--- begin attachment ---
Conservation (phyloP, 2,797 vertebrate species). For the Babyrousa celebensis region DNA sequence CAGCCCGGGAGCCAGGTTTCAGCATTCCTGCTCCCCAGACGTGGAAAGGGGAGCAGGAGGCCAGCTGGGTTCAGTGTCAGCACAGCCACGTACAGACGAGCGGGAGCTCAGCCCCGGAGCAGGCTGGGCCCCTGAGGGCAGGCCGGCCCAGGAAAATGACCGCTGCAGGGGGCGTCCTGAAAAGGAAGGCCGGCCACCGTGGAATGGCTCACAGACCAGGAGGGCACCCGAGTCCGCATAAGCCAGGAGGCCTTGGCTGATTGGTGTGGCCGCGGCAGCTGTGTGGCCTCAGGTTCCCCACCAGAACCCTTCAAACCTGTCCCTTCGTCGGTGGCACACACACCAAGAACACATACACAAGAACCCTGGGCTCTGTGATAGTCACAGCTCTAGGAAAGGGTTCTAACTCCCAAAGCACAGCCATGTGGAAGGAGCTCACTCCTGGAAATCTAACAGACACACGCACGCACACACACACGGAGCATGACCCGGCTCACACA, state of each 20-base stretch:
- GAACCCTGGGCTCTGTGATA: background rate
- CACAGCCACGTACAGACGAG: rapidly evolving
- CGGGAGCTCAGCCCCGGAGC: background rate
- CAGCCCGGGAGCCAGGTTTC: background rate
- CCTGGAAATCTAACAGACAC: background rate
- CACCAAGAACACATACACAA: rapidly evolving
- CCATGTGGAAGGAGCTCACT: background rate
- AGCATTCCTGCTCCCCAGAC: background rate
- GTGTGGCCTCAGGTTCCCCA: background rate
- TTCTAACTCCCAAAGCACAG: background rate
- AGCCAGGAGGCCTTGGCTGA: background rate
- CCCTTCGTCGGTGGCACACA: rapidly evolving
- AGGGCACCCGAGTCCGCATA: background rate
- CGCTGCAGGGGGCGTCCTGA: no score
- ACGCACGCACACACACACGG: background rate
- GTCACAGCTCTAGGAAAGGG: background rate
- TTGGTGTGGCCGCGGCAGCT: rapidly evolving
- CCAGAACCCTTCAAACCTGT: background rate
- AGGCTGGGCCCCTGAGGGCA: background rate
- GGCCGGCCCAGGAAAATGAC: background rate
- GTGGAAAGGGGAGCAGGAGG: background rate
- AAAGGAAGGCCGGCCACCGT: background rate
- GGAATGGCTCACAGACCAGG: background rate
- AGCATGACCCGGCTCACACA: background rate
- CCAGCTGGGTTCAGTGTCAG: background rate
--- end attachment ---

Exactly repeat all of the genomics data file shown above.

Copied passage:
Conservation (phyloP, 2,797 vertebrate species). For the Babyrousa celebensis region DNA sequence CAGCCCGGGAGCCAGGTTTCAGCATTCCTGCTCCCCAGACGTGGAAAGGGGAGCAGGAGGCCAGCTGGGTTCAGTGTCAGCACAGCCACGTACAGACGAGCGGGAGCTCAGCCCCGGAGCAGGCTGGGCCCCTGAGGGCAGGCCGGCCCAGGAAAATGACCGCTGCAGGGGGCGTCCTGAAAAGGAAGGCCGGCCACCGTGGAATGGCTCACAGACCAGGAGGGCACCCGAGTCCGCATAAGCCAGGAGGCCTTGGCTGATTGGTGTGGCCGCGGCAGCTGTGTGGCCTCAGGTTCCCCACCAGAACCCTTCAAACCTGTCCCTTCGTCGGTGGCACACACACCAAGAACACATACACAAGAACCCTGGGCTCTGTGATAGTCACAGCTCTAGGAAAGGGTTCTAACTCCCAAAGCACAGCCATGTGGAAGGAGCTCACTCCTGGAAATCTAACAGACACACGCACGCACACACACACGGAGCATGACCCGGCTCACACA, state of each 20-base stretch:
- GAACCCTGGGCTCTGTGATA: background rate
- CACAGCCACGTACAGACGAG: rapidly evolving
- CGGGAGCTCAGCCCCGGAGC: background rate
- CAGCCCGGGAGCCAGGTTTC: background rate
- CCTGGAAATCTAACAGACAC: background rate
- CACCAAGAACACATACACAA: rapidly evolving
- CCATGTGGAAGGAGCTCACT: background rate
- AGCATTCCTGCTCCCCAGAC: background rate
- GTGTGGCCTCAGGTTCCCCA: background rate
- TTCTAACTCCCAAAGCACAG: background rate
- AGCCAGGAGGCCTTGGCTGA: background rate
- CCCTTCGTCGGTGGCACACA: rapidly evolving
- AGGGCACCCGAGTCCGCATA: background rate
- CGCTGCAGGGGGCGTCCTGA: no score
- ACGCACGCACACACACACGG: background rate
- GTCACAGCTCTAGGAAAGGG: background rate
- TTGGTGTGGCCGCGGCAGCT: rapidly evolving
- CCAGAACCCTTCAAACCTGT: background rate
- AGGCTGGGCCCCTGAGGGCA: background rate
- GGCCGGCCCAGGAAAATGAC: background rate
- GTGGAAAGGGGAGCAGGAGG: background rate
- AAAGGAAGGCCGGCCACCGT: background rate
- GGAATGGCTCACAGACCAGG: background rate
- AGCATGACCCGGCTCACACA: background rate
- CCAGCTGGGTTCAGTGTCAG: background rate